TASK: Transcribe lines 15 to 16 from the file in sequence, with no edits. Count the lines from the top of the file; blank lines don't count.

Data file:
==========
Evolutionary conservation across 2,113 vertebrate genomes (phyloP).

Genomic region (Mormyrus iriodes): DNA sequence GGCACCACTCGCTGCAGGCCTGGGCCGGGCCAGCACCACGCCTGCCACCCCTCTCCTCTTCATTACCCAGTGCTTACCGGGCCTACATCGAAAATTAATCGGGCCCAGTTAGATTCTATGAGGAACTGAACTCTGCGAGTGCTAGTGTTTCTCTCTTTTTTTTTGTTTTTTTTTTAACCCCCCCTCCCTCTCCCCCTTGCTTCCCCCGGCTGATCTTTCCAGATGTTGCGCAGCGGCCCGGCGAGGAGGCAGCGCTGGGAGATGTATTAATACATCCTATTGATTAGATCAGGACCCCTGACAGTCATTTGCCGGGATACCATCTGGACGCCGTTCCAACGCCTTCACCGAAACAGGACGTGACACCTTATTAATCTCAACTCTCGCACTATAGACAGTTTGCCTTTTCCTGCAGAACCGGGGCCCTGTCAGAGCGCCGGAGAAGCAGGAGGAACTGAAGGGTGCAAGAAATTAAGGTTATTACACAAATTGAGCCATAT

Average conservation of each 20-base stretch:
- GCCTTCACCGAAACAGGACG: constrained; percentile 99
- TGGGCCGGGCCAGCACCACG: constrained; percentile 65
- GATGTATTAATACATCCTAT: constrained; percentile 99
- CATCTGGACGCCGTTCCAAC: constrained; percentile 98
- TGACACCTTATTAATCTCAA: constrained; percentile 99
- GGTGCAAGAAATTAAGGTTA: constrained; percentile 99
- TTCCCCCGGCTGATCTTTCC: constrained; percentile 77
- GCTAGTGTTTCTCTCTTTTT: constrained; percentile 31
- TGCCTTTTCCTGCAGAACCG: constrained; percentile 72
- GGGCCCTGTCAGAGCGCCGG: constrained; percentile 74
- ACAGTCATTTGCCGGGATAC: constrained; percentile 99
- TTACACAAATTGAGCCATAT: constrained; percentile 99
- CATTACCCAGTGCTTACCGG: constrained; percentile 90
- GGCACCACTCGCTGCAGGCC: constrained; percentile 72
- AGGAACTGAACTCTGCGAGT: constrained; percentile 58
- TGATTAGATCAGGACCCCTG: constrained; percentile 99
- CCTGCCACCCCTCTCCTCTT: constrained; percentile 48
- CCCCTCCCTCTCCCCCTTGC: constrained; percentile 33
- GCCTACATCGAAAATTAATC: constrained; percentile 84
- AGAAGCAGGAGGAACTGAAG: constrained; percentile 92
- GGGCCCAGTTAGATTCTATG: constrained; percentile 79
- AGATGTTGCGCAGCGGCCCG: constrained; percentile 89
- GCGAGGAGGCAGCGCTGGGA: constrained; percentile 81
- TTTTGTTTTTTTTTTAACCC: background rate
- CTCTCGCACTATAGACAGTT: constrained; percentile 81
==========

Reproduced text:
- TTACACAAATTGAGCCATAT: constrained; percentile 99
- CATTACCCAGTGCTTACCGG: constrained; percentile 90